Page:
Mixed race soul fivesome Durand Jones and the Indications have been around since 2012 when they met as students at Indiana University in Bloomington. They made their recording debut in 2016 with an eponymous album that betrayed their love of classic 60s and 70s soul. They followed through in 2019 with ‘American Love Call’ – a more polished affair with a bigger production. However, there was no lack of soul intensity across the album. Little wonder it was hailed by soul tastemakers, embraced by soul collectors and ended up being acclaimed as one of THE soul albums of that year.
Earlier this year we were delighted to learn that there was a new Indications album on the way. The announcement came via the release of a single – the quirky and catchy ‘Witchoo’ which was a little different to anything we’d heard from the band before. Synth-led, there was a distinct disco flavour and featured the wonderful falsetto of drummer Aaron Fraser but make no mistake, there was a real soul undertow to it. A second single emerged in June… ‘Love Will Work It Out’. Durand Jones took lead on this one. A mellow, lush cut with full-on harmonies, it’s the opening track on the ‘Private Space’ album and it’s a wonderful scene setter for what’s to come – essentially a plethora of classy, convincing contemporary soul music.
Album highlights? Well, any of the set’s 10 tracks would standout in lesser company. Here, each cut is a gem. For starters, the album’s title track is a stunner. It’s a classic Thom Bell/Philly flavoured ballad with Aaron Fraser at the mic. He’s there too on the similarly Bell- flavoured, up-tempo ‘The Way That I Do’, the mid-tempo ‘Ride Or Die’ and the ballad ‘I Can See’. ‘More Than Ever’ is another boasting a Thom Bell flavour. Jones takes lead on this one and I can offer no greater recommendation than to suggest that this is what David Ruffin could’ve done with Bell at the production desk. Yes, it’s that good. As good is ‘Reach Out’ – with a lovely ‘Rainy Night In Georgia’ style intro. That man Jones on lead again! Him too on the grittier ‘Sexy Thang’ which totally avoids the crassness which the title might imply. Listen up for the mid-way gear change and switch of lead voice!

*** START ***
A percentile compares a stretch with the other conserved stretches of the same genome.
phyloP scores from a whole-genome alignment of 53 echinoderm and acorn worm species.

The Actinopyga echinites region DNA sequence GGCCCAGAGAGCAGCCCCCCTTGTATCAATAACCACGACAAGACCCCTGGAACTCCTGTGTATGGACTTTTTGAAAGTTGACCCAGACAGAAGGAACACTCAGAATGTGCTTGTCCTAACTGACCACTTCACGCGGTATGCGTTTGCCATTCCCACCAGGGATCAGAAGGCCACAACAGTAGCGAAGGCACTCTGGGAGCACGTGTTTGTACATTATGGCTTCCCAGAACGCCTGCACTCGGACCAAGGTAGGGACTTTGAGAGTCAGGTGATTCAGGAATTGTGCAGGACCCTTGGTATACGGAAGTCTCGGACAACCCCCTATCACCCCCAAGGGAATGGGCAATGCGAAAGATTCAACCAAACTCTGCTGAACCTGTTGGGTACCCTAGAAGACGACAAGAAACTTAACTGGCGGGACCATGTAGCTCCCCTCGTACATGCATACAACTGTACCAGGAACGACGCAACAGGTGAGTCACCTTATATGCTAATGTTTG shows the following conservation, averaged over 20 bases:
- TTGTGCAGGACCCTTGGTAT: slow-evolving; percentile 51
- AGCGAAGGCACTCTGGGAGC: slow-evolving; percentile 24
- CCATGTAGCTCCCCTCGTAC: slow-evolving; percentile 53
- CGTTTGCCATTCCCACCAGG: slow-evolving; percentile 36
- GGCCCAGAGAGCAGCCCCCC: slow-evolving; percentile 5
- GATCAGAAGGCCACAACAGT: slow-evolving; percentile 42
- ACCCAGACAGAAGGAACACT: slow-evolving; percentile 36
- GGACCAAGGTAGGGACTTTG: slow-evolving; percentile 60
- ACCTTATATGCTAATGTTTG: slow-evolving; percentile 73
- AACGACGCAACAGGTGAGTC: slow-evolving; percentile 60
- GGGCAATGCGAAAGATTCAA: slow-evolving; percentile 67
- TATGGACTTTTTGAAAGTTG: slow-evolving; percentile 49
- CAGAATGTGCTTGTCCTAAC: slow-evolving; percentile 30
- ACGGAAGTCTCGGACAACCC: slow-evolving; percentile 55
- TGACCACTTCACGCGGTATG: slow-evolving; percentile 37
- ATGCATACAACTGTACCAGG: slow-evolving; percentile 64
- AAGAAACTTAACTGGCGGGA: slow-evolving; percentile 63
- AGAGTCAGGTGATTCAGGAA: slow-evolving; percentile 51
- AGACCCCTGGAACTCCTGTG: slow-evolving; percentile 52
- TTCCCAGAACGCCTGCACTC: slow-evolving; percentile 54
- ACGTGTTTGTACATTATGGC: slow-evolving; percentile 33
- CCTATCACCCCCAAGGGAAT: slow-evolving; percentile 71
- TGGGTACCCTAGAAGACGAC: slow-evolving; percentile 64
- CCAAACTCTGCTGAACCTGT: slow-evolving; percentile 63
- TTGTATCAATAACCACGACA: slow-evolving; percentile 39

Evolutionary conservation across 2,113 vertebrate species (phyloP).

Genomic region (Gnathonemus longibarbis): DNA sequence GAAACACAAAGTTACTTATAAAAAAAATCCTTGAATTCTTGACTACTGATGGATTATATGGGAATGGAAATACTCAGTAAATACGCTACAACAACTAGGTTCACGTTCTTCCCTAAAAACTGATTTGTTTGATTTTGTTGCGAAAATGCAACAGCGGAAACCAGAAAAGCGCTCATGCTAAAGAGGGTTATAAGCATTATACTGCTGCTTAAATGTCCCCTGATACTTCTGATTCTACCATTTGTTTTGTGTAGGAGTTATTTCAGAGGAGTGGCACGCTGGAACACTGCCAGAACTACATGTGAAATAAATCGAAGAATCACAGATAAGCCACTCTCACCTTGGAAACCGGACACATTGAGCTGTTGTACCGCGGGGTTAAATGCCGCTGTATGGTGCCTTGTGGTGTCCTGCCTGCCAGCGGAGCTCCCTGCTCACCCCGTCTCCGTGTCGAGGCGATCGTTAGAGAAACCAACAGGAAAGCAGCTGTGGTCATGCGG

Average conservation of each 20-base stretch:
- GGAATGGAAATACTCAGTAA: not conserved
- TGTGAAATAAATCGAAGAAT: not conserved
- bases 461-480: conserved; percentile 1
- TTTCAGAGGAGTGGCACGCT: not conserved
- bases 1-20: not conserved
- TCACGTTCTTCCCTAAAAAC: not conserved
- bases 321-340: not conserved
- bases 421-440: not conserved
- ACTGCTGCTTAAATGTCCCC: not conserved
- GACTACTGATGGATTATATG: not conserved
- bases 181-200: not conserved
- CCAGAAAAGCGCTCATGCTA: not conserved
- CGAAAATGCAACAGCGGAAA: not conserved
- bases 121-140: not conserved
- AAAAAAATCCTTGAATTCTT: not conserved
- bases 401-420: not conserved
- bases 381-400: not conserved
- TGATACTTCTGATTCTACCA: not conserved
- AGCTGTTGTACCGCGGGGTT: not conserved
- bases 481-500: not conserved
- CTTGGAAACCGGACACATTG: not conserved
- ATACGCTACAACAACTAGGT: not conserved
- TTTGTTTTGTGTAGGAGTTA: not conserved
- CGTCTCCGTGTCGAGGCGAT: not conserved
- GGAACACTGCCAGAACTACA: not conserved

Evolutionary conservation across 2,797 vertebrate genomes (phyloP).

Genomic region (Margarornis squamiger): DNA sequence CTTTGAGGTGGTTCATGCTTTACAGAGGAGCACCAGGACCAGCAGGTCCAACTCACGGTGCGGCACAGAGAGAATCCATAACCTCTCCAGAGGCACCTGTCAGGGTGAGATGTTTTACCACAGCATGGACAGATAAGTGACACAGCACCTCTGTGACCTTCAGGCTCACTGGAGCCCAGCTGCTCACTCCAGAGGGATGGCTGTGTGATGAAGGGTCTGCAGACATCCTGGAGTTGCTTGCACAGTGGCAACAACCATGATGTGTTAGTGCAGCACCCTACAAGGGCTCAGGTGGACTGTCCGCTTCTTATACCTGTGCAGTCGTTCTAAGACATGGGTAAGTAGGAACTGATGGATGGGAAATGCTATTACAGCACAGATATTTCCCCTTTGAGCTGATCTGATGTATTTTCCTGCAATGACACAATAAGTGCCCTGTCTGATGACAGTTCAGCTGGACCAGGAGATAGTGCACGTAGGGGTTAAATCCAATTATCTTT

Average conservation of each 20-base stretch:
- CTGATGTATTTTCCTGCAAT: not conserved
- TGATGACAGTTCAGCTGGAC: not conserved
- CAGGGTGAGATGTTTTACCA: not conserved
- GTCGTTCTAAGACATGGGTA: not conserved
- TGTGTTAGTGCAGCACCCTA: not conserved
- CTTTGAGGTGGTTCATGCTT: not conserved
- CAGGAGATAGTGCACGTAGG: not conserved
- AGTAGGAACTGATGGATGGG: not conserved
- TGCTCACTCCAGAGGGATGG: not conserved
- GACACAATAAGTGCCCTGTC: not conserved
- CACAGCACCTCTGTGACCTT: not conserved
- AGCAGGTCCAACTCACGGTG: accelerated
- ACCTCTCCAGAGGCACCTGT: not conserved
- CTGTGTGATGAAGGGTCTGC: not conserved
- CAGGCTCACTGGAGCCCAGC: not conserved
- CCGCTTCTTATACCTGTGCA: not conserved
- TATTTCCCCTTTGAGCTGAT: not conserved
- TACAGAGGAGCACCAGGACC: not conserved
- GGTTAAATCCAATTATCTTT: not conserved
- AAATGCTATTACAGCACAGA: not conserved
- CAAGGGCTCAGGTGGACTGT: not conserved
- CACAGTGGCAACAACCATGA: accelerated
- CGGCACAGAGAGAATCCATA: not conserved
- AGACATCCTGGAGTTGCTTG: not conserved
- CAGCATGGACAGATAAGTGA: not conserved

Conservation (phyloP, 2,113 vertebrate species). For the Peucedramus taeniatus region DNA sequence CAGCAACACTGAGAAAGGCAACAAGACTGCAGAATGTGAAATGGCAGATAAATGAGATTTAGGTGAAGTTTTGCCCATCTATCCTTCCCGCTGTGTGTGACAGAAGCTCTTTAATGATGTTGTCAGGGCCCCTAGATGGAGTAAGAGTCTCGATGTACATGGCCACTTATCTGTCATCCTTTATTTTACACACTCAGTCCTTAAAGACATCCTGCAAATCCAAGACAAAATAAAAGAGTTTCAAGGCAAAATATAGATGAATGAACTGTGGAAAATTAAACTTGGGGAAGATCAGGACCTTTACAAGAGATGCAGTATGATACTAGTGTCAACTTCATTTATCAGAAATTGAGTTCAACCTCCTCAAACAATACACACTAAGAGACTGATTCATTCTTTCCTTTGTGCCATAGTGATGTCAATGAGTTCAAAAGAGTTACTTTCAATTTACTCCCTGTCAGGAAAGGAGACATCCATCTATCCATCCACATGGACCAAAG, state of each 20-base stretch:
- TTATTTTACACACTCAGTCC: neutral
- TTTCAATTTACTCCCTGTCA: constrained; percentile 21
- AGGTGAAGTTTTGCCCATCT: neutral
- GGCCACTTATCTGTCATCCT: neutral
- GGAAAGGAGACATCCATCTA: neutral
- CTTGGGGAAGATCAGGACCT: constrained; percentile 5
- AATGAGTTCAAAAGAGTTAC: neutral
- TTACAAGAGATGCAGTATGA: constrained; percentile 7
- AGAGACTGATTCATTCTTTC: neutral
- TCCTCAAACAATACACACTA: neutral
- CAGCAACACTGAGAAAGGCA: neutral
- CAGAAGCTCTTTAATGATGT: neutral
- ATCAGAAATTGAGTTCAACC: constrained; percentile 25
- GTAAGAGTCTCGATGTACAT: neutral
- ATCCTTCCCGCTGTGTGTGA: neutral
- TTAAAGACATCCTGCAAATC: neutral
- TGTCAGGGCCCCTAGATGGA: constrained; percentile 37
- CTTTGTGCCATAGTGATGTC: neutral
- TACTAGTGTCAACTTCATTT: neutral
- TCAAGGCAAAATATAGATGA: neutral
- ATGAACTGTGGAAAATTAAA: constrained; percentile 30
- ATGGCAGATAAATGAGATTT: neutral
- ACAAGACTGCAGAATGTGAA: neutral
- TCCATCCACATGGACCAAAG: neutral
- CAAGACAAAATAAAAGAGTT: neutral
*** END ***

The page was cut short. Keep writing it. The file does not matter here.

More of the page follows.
We could go on, of course, but that would be labouring the point. ‘Private Space’ is every bit as good as its predecessor. Why? Well – a set of great songs, delivered with passion, commitment and a clear love and knowledge of the genre and, importantly, the band uses two very distinct lead voices. It’s a perfect soul pairing (Temptations anyone?) and with sympathetic support from the rest of the band, they deliver in spades! ‘Private Space’ – album of the year 2021? I think so!